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Established in 2008 in South Sudan, Loreto Rumbek Primary and Secondary School educates girls from ages 5 to 20.

News from Rumbek

Loreto Science Fair

Secondary school hosts it’s first Science Fair

In Loreto upper primary classes the students have science fairs three times a year which are part of a larger project funded by the McCarthey Dressman Educational Foundation which provides afterschool programs for upper primary school students.

The science fairs have helped students gain confidence and stirred their interest in Science. It’s a highly anticipated event filled with educational entertainment, and a non-examinable exercise geared towards helping the pupils improve their grades as they understand class-based concepts more.

It is from these benefits that Loreto Secondary students drew interest from the termly Science fairs carried out by pupils in the Loreto Primary. During the second term, senior three and four students participated in an internal literature contests to help boost their understanding in art and set-books work. In the course of the term, several students tirelessly adventured in favorite topics of discussion in Science subjects.

In the last week of the second term, students showcased positive minds for positive leisure. After a couple of our usual end of term events like cultural day and sports, students gladly gathered under a large neem tree shade to present their scientific skills gathered over the practice period.

In the opening remarks, Mr. Wesley encouraged the learners to be innovative and have practical approach in class concepts to have a better understanding. He quoted, “A practical approach will help you understand better and retain longer the class learnt concepts.”

Science Fair

Students presented to their peers and teachers items basing topics on Science subjects with use of songs, demonstrations, dramas, narratives and poems. All were in harmony of the significance and adventure in learning Science. This depicted students’ love and interest for Science, a subject affiliated to men in most African cultures. Students laughed with enthusiasm as they listened to the Science prayer cited by Senior 2M students.

Using locally available materials like seeds, traditional motor and pestle, a group of students demonstrated the manufacture of oil. These oils are natural, healthy and cholesterol-free. Eliza Nyanajiek of S4 Science quotes, “You can manufacture this oil at home since the materials are within our reach.”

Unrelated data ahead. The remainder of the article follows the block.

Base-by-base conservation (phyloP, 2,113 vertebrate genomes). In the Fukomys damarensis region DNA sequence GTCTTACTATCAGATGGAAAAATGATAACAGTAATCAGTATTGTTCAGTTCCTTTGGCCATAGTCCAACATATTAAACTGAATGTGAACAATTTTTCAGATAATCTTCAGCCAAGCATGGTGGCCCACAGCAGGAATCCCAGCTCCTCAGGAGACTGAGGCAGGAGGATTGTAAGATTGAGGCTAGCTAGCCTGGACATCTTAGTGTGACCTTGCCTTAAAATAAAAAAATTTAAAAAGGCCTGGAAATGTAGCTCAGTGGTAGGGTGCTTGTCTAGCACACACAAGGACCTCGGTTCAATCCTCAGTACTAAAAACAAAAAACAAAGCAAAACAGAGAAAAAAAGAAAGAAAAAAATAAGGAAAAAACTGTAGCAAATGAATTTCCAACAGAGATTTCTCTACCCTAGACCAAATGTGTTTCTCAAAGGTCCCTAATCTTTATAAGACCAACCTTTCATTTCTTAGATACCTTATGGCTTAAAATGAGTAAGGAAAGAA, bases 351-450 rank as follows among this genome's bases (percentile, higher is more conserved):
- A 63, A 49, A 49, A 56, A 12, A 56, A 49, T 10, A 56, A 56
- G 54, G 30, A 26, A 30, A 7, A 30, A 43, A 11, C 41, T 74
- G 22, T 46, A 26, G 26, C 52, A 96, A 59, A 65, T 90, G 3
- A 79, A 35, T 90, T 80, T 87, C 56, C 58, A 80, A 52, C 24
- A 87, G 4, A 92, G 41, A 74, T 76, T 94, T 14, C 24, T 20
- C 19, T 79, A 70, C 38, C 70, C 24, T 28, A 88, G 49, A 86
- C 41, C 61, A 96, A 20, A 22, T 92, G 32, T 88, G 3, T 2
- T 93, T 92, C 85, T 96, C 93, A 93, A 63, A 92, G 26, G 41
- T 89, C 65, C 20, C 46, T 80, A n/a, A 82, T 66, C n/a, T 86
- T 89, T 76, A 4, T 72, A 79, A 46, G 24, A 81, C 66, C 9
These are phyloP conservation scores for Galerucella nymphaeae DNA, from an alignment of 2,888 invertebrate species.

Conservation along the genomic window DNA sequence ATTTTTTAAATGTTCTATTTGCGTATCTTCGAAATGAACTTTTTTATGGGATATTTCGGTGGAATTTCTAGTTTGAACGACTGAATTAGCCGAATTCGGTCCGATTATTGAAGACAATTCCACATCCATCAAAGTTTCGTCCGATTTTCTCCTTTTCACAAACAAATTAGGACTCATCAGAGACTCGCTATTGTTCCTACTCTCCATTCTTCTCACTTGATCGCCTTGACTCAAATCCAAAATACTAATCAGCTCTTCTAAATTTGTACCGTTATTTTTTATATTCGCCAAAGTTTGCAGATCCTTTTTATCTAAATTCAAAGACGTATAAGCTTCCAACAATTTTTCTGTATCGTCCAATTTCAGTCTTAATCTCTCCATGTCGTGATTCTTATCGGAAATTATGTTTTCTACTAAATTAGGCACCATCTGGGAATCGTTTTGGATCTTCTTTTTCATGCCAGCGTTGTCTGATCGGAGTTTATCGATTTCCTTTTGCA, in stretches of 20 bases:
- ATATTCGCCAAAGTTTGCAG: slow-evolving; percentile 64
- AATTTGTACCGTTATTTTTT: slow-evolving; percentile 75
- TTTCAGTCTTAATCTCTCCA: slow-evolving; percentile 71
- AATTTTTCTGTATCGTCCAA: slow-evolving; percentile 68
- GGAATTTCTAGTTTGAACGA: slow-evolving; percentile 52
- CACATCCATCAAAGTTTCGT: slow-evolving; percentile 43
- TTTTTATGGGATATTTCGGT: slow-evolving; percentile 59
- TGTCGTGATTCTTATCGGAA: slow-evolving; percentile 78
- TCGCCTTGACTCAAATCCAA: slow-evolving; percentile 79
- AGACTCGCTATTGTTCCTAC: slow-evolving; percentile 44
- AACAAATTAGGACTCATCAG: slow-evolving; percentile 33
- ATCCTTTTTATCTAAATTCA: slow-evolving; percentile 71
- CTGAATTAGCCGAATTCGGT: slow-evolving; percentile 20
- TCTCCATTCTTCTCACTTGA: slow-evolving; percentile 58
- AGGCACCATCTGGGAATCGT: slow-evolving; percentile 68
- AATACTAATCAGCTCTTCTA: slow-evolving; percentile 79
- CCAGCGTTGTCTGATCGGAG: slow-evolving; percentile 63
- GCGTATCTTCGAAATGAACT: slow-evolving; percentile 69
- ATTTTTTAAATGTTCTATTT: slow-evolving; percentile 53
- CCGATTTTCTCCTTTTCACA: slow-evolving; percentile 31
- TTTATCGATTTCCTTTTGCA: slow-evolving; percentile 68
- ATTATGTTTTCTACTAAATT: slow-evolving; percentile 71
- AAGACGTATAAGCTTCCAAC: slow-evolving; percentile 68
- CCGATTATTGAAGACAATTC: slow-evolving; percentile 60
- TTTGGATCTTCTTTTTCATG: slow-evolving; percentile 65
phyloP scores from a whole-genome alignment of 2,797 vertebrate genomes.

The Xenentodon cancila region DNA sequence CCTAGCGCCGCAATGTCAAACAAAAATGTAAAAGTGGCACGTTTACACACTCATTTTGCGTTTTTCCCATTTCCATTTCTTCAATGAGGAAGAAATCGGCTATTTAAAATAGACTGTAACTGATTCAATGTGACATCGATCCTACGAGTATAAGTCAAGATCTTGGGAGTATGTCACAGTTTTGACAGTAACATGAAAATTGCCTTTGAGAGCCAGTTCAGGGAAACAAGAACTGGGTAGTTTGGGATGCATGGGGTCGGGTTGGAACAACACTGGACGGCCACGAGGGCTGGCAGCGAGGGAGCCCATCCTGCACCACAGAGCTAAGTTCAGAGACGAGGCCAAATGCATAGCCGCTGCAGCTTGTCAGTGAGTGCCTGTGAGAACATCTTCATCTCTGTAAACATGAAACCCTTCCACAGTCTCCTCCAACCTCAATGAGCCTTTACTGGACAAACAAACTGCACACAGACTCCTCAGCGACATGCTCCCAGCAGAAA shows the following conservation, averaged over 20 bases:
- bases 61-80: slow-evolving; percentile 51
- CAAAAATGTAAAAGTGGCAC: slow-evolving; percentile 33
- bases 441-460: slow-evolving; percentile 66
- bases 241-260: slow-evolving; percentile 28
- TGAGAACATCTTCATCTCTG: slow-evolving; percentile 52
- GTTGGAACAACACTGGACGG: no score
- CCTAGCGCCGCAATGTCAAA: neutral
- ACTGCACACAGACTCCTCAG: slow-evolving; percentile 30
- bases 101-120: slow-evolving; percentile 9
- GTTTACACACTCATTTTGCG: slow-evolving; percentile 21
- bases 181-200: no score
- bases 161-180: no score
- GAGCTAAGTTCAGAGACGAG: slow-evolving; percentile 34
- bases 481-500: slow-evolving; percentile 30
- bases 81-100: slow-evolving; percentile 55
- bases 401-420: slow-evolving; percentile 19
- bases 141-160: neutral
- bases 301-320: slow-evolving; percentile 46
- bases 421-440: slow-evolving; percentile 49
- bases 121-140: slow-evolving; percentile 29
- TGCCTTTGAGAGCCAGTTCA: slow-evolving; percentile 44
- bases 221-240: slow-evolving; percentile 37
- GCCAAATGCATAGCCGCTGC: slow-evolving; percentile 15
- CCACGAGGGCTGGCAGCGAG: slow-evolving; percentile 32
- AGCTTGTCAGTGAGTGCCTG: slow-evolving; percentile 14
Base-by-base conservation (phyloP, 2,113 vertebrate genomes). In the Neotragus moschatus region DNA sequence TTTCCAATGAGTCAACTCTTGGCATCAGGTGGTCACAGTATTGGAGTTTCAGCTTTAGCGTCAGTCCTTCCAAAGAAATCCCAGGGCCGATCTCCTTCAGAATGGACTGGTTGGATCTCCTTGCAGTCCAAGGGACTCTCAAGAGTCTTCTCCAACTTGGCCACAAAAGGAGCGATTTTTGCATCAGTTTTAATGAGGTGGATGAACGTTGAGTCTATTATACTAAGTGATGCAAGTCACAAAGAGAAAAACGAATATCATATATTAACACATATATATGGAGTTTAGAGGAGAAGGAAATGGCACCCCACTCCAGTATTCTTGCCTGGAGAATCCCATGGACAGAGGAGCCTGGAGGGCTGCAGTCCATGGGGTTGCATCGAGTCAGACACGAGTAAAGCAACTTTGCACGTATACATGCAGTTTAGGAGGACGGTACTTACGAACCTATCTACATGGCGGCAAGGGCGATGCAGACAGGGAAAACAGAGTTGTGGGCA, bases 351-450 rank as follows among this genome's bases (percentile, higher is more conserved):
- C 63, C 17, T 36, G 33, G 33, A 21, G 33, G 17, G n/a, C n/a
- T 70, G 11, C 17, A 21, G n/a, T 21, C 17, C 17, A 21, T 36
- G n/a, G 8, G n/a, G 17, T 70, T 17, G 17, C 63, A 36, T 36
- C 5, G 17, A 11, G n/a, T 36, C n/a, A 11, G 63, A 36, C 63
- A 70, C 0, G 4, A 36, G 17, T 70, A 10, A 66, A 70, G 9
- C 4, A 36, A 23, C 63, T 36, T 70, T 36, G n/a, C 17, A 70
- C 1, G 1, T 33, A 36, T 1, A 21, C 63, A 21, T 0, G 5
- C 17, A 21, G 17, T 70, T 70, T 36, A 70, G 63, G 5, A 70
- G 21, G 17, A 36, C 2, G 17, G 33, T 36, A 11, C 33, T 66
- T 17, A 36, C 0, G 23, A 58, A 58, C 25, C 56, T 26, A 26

A group of Senior 4 Arts students demonstrated manufacture of detergents using local materials, an idea learnt from their Chemistry lessons. “With the poverty levels in the rural areas, these detergents will help cut cleaning costs in homes and other areas where soap is a necessity in daily cleaning activities. If soap is not easily affordable in the market, we can make ours and maintain a neat living space,” explains one of the presenters, Hellen Nyanathuoi of Senior 4 Arts.

As Nyanathuoi winded up her explanation, she invited students to line up and clean their hands. Students who did not have an idea of this process were surprised.

Asunta Agok of 4 Science caught students’ attention as she presented her work on sanitary pads. Stating that they are not easily affordable today, Asunta elaborated on her locally made reusable sanitary towels using a cotton cloth and Aluminium foil which reduces leakage. Students sighed in relief and joy. Soap and sanitary towels are hardly available to many high school students in under developed areas and these ideas could be helpful to help in self provision.

Mary Ajak of Senior 2M is one of the presenters on the making of shoe polish using local materials like paraffin, oil and charcoal. “Mix paraffin and oil and let it boil. Add the ground charcoal and leave it to burn. When cool you can use it to brush your shoes. When you lack money to buy polish you can use the locally available materials and make your shoe shine.”

To encourage students that we can get rid of dark nights in our homes, students demonstrated on how to make candle using local materials like honey wax and colours to make desired colours.

“This process is relevant and as you’ve observed, we used local obtained material like pawpaw tubes to shape candle and water for the cooling process of the melted honey wax. Since honey is available in our immediate and neighboring community, we can easily manufacture these candles and make sure we have light at home at night as most of our areas have no sources of light at night.” Lemona Hissen, demonstrator.

In Loreto, students embrace technology and they verified developing an advanced school admission system to manage students’ data, classes, dormitories, and generate students IDs stating that this is so reliable since hardcopy storage is so prone to loss. One can also transfer data to a hard drive once storage is full.

As students stirred more questions with the presenter, Bakhita Gimigu, giving back answers, she also encouraged students who wish to study and specialize in developing such a system, one may study Computer science or Information Technology and specialize in their area of interest.

As the students winded with joy of gaining more scientific skills, they were awarded with sweets and students happily dispersed to attend games as they anticipated for the next science fair.

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